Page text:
Lawrence (“Lon”) Jacobs ’81, Senior Executive Vice President and Group General Counsel of News Corporation, was the featured speaker at the Media and Society Lecture held on October 14, 2009. In his presentation, “Saving the Media Business: A New Online Model,” Jacobs explored some of the pressing issues faced by established media companies as they deal with a turbulent economy and the intense competition posed by the Internet. The world’s second largest media conglomerate, News Corporation has a number of media holdings, including 20th Century Fox, Fox News, Dow Jones and Company, New York Post, and MySpace.
Jacobs discussed possible ways that “dead tree publishers,” as he jokingly referred to them, might be able to adapt to the new climate, as more magazines, newspapers, and local television stations lose revenue and shut down, in large part because their audiences are migrating to free online sources for information, from news to classified ads. “This is a secular rather than a cyclical shift,” said Jacobs, meaning that these current trends are not simply a temporary downturn, but signal a fundamental change in the industry.
Although poking fun at such technological jargon as “user-generated content” and “affinity advertising through interest matching technology,” Jacobs made clear that the state of the newspaper industry – not to mention the film and music industries, which are plagued by online piracy concerns – is no laughing matter. Admitting that his ideas could be considered controversial, he candidly set forth some of the obstacles, both practical and legal, to embracing a viable online model for the media industry.
One major barrier, he said, is convincing people to start paying for online access. “A lot of people think you can’t put that genie back into the bottle,” said Jacobs, “We’re going to have to test that.” He cited iTunes as a particularly successful model to emulate in charging for content. Another hurdle newspapers face, according to Jacobs, is the “free ride” problem, in which “aggregators” like Huffington Post and Google, swipe their headlines for their own websites. “Our journalists do the hard work,” he said, “and they are benefitting from our sweat.”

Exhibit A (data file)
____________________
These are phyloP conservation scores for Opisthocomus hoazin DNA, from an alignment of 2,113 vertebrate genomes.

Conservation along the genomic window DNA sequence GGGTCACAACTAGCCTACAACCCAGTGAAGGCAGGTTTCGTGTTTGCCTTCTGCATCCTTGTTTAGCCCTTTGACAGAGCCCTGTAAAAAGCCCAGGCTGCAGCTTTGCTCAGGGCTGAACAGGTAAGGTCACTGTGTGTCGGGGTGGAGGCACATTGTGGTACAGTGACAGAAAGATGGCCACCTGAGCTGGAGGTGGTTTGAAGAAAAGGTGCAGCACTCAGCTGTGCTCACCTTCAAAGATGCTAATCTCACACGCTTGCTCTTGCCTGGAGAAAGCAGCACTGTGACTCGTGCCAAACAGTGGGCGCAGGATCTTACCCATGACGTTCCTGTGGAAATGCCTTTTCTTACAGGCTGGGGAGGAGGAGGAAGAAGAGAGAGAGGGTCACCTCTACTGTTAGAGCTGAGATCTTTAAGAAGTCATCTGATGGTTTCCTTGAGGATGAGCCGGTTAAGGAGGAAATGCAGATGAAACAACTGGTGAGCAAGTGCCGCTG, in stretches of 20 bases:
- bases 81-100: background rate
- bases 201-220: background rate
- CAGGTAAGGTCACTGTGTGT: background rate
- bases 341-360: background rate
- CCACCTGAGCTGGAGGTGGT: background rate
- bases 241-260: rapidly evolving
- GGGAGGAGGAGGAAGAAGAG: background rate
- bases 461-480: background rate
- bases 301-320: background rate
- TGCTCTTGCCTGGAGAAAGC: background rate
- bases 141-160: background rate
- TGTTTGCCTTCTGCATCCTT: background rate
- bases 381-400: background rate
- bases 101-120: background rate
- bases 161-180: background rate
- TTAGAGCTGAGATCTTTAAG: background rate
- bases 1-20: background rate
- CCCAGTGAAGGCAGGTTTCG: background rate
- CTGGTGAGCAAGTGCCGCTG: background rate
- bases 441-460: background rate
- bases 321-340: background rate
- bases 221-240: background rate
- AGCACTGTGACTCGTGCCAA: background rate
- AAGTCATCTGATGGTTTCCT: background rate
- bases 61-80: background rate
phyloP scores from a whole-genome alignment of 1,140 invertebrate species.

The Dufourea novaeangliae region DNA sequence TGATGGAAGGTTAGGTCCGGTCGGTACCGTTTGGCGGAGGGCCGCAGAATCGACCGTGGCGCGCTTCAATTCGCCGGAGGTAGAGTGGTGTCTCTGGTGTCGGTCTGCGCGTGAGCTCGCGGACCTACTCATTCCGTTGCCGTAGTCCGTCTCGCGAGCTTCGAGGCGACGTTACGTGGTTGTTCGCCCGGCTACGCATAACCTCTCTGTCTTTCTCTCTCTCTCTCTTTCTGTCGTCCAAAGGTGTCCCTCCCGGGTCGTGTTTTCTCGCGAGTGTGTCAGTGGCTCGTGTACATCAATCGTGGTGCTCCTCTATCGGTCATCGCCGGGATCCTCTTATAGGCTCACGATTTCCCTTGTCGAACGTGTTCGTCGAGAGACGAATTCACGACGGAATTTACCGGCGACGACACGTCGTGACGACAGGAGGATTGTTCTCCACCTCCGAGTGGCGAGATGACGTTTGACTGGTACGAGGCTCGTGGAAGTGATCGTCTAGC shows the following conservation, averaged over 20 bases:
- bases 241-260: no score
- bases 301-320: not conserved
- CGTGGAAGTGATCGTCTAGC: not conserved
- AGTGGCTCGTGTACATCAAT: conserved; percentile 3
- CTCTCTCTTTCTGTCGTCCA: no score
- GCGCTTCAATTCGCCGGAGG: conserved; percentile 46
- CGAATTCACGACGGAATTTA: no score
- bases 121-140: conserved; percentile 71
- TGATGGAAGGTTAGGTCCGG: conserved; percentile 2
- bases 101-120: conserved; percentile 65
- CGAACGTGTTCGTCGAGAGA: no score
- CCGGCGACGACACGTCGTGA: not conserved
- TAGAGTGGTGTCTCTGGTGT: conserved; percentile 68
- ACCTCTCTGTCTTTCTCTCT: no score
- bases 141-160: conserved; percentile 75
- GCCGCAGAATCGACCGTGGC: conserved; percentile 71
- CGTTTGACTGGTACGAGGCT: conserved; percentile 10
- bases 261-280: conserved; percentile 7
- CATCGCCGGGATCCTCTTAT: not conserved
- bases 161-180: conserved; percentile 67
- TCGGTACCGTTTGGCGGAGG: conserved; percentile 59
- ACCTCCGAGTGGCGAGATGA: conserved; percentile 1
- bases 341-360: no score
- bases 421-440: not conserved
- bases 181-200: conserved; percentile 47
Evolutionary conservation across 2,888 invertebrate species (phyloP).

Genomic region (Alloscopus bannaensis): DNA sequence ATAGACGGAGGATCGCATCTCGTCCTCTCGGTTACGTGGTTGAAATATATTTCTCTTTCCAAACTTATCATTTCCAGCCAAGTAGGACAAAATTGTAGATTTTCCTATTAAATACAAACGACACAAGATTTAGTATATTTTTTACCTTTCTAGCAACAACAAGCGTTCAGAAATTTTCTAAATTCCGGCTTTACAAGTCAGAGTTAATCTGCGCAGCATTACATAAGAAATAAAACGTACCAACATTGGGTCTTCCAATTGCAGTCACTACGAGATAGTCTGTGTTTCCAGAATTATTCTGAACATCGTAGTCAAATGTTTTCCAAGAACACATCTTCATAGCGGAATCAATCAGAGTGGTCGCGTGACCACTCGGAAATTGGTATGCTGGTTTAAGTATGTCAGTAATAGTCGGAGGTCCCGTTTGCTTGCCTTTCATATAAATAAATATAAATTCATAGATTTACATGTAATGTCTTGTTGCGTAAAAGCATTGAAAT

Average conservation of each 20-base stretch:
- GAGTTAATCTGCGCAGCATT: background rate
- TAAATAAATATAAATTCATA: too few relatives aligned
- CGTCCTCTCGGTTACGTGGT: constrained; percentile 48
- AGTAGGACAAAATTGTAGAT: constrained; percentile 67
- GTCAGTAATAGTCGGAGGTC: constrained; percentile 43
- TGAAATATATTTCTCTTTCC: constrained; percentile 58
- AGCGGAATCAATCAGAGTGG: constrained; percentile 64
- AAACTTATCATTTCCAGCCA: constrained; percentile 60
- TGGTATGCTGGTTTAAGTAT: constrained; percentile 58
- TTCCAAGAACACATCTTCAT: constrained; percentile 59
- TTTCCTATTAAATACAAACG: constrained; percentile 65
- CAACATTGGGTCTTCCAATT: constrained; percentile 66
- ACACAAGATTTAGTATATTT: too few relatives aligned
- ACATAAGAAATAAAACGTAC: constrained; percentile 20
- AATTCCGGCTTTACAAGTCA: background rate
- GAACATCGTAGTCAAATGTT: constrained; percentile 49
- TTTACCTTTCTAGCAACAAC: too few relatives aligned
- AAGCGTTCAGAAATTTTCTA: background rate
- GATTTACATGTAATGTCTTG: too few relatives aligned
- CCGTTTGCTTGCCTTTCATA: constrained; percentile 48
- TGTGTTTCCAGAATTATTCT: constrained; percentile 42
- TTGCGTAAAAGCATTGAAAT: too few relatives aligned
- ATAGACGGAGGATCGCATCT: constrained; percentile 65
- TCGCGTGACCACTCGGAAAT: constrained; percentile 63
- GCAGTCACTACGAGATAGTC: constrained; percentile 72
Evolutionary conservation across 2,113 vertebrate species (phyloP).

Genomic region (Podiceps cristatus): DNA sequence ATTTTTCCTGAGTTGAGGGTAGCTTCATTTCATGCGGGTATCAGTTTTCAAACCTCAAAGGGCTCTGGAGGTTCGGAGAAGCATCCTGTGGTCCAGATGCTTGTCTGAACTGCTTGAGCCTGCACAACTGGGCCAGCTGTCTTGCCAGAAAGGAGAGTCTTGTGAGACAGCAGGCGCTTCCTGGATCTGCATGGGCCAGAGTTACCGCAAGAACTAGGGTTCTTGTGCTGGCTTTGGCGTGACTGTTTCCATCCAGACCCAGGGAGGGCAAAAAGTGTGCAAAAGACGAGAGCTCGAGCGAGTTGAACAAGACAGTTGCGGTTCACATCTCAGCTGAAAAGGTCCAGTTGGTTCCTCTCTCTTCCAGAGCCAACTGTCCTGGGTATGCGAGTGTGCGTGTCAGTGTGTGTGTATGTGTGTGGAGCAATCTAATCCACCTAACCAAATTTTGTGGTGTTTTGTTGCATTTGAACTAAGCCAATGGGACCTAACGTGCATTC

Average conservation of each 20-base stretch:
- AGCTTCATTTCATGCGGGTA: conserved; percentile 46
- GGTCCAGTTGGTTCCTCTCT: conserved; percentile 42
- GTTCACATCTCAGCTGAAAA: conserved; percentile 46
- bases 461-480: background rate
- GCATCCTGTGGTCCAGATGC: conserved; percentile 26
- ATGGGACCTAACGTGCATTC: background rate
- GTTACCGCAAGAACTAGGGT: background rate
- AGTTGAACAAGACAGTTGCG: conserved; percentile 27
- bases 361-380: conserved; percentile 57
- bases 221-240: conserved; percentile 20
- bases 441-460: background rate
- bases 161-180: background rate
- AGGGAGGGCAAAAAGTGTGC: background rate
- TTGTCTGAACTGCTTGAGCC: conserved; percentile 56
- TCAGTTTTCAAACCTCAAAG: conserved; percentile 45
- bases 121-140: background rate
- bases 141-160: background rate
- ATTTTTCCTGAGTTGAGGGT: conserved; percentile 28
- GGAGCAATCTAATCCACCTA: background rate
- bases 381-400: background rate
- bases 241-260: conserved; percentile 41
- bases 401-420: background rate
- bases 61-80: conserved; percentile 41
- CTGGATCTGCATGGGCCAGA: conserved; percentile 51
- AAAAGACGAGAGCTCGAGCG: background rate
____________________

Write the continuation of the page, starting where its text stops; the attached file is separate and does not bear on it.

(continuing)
Meanwhile, Jacobs contends that the law has yet to evolve to the demands of the changing media landscape. For instance, Jacobs proposes that newspapers might collaborate to create a single online platform where users could get their news from several sources, such as the New York Times, Wall Street Journal, and their local newspaper, as well as customize a special package of, say, sports coverage, all at a discounted price. Current antitrust laws, however, prohibit newspaper owners from getting together and even having that conversation.
Likewise, Jacobs called laws against cross-ownership anachronistic. “Congress is saying these laws should stay in place because we don’t want too few voices,” he points out. “But this made sense when there were three or four channels, not now.” And, Jacobs added, the media industry is going to further transform in ways we cannot predict. “Things are moving at such a rapid pace, and we don’t know what’s coming next – anyone who says they do is lying,” he concluded. “So we’re coming up with new business models every day. It’s a challenging and exciting time.”
Prior to joining News Corporation in 1996 as Senior Vice President and Deputy General Counsel, Jacobs began his career at Squadron, Ellenoff, Plesent & Sheinfeld (merged with Hogan and Hartson in 2002), where he was partner from 1991 until 1996. He is also a member of the Office of the Chairman of News Corporation and General Counsel of Fox Entertainment Group, which is wholly owned by News Corporation. In addition, Jacobs serves on the board of directors of NDS Group, plc, a U.K. digital rights management company, as the chairman of the board of directors of the Cooke Center for Learning and Development in New York City, and on the board of the Jewish Community Relations Council and Aristotle International, Inc.
He graduated from Brooklyn Law School cum laude, where he was a member of the Brooklyn Law Review, and from Temple University summa cum laude.
By Stephanie Staal ’10
View video of the event.